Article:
Kids ages two to fourteen spend $0.21 on digital content out of every dollar's worth of entertainment they buy today, according to a study in the NPD Group's new 'Kids and Entertainment Content, 2011 Edition.' That's up from just two years ago in 2009, when the ratio stood at $0.15 out of the dollar. And they start young; by the age of seven, 50 percent say they have paid for their first digital purchase—with and without help from mom and dad or their friends. "Kids are not skittish to use technology that is available to them," said the NPD’s analyst Anita Frazier.
Music unsurprisingly makes up the lion's share of the entertainment media kids buy online with a whopping 72 percent share. "The ease and short downloading times associated with music downloads means that this is often the gateway activity to downloading for kids," explained Frazier. Movies came in second, with videogames, television shows, books, and apps rounding out the list. For videogames, the rate at which kids buy digitally continues to grow, up 17 percent from the 2009 study.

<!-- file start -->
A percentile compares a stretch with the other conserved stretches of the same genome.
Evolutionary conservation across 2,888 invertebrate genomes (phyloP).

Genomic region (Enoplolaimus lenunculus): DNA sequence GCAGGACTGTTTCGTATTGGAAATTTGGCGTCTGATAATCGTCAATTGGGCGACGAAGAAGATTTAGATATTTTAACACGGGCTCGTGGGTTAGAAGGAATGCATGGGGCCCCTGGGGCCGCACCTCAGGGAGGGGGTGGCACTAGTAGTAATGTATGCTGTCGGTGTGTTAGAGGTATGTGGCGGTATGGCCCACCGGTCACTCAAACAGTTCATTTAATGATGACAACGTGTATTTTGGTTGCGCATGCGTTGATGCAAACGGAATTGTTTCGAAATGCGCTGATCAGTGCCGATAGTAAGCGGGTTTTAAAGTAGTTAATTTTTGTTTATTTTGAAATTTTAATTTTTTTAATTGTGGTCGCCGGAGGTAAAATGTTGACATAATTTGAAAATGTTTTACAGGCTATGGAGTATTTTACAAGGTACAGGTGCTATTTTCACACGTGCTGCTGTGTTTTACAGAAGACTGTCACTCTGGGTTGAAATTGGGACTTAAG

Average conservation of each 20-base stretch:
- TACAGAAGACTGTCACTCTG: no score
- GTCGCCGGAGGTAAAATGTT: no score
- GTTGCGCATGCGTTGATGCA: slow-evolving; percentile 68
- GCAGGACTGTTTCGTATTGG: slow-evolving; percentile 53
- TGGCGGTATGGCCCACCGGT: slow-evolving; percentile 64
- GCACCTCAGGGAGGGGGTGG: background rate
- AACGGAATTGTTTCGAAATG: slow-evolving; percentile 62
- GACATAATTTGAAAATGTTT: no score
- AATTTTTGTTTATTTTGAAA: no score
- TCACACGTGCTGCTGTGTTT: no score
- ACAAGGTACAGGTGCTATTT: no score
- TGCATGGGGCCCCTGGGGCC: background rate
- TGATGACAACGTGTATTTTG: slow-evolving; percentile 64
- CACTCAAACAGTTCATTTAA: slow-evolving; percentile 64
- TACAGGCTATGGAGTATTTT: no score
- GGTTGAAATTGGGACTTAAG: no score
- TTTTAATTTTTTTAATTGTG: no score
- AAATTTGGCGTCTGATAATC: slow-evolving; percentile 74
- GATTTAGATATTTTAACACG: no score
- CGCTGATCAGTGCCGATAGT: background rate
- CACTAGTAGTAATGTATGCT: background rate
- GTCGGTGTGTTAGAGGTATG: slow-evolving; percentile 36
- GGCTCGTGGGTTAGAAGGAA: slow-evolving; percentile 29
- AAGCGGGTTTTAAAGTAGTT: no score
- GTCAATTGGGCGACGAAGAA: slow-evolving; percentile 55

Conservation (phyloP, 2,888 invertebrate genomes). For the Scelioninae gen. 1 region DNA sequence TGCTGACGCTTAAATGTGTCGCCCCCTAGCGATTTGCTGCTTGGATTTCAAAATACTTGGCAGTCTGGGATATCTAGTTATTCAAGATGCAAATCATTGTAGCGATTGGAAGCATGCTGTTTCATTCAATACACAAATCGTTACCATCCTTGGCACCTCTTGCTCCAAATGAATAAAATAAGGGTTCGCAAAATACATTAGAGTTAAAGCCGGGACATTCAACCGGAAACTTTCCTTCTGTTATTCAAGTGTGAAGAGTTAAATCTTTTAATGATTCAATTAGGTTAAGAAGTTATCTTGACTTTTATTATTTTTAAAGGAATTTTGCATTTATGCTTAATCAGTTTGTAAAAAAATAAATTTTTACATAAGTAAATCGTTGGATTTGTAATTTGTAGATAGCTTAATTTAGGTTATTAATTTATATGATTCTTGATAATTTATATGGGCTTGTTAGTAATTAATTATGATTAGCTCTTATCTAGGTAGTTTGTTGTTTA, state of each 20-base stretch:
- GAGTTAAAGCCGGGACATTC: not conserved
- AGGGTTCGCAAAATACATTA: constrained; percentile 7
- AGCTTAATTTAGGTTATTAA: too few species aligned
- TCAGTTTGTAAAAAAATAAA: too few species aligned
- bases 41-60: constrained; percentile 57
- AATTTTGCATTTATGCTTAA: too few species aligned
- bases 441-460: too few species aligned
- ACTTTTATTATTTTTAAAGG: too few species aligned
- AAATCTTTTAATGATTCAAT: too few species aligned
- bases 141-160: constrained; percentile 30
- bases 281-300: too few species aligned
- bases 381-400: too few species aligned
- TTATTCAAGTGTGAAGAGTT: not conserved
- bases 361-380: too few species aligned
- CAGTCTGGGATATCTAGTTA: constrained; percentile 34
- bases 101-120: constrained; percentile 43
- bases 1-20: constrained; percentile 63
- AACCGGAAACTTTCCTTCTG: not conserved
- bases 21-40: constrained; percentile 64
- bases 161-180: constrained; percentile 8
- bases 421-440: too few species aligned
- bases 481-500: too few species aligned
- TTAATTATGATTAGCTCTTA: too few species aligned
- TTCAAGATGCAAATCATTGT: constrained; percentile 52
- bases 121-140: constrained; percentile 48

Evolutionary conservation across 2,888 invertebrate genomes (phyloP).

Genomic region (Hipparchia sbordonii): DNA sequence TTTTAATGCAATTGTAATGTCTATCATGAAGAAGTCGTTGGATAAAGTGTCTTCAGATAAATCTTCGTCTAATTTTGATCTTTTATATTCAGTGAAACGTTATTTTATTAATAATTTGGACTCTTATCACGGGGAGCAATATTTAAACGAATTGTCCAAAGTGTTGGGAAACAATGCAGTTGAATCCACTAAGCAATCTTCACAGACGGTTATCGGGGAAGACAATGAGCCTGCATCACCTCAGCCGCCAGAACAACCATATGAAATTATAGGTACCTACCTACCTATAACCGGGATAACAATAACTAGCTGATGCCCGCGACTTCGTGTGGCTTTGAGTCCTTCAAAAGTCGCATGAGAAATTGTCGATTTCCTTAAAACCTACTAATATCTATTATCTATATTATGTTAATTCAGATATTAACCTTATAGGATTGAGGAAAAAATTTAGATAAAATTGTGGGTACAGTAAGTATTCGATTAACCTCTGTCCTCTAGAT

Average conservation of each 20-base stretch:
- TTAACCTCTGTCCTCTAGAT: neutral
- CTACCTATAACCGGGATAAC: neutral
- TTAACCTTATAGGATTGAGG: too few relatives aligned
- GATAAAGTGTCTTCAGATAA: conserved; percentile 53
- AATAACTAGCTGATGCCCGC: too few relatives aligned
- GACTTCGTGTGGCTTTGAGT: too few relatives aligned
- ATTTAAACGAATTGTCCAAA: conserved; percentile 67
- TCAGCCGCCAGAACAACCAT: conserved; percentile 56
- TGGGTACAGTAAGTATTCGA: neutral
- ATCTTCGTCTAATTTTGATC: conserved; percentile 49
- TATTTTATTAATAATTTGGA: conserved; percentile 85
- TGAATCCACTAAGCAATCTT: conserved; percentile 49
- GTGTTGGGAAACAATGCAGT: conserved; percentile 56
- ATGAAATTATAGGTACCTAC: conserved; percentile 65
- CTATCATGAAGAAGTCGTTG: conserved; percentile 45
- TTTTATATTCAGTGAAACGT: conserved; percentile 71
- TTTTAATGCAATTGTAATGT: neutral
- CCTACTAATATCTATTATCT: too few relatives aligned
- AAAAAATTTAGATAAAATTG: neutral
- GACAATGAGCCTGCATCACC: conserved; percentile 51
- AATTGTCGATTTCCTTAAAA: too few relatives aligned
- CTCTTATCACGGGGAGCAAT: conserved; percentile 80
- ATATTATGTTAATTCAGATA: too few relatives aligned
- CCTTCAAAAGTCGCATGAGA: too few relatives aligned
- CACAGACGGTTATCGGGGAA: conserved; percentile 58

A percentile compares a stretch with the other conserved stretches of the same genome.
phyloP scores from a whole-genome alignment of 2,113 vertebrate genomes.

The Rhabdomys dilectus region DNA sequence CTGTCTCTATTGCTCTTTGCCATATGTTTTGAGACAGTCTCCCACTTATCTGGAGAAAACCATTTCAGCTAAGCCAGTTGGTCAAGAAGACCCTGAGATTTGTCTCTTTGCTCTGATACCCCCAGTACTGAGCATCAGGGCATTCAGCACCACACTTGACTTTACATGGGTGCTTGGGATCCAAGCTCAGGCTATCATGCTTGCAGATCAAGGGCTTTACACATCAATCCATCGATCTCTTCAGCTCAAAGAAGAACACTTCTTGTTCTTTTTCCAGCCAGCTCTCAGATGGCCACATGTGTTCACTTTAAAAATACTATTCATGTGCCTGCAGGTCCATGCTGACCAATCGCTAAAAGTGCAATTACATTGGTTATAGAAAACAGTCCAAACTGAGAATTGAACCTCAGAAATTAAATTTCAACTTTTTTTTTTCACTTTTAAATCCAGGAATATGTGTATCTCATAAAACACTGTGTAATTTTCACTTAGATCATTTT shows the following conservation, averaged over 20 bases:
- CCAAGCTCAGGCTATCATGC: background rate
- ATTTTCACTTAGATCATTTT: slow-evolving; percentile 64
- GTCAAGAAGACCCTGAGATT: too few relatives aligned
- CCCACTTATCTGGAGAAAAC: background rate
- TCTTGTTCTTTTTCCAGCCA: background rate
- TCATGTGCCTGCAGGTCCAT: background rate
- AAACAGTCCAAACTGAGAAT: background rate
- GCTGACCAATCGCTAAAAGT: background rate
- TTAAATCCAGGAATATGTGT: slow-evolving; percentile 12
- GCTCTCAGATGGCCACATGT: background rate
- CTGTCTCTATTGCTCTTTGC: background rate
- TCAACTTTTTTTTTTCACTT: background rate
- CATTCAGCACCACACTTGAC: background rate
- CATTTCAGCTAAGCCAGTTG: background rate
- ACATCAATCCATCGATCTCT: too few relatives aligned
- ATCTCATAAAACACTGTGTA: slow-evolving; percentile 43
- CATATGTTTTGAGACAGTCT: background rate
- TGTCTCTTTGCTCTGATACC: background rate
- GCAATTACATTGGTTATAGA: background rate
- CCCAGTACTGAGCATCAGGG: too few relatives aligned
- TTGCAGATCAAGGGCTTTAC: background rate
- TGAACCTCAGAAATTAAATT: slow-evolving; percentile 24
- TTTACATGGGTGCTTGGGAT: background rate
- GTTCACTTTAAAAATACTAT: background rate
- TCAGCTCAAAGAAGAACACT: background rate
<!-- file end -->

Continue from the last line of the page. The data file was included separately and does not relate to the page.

As for how the kids buy the content, most of it gets purchased by the download. TV shows and movies are the exception, with subscription services accounting for just over half of the sales. That corresponds with the rapid expansion of online video rental services over the same time period.
The continued growth of digital distribution for entertainment media ranging from music to games won't surprise anyone in 2011. That kids are making those purchases so young, though, points out just how much a part of ordinary everyday life buying media online has become.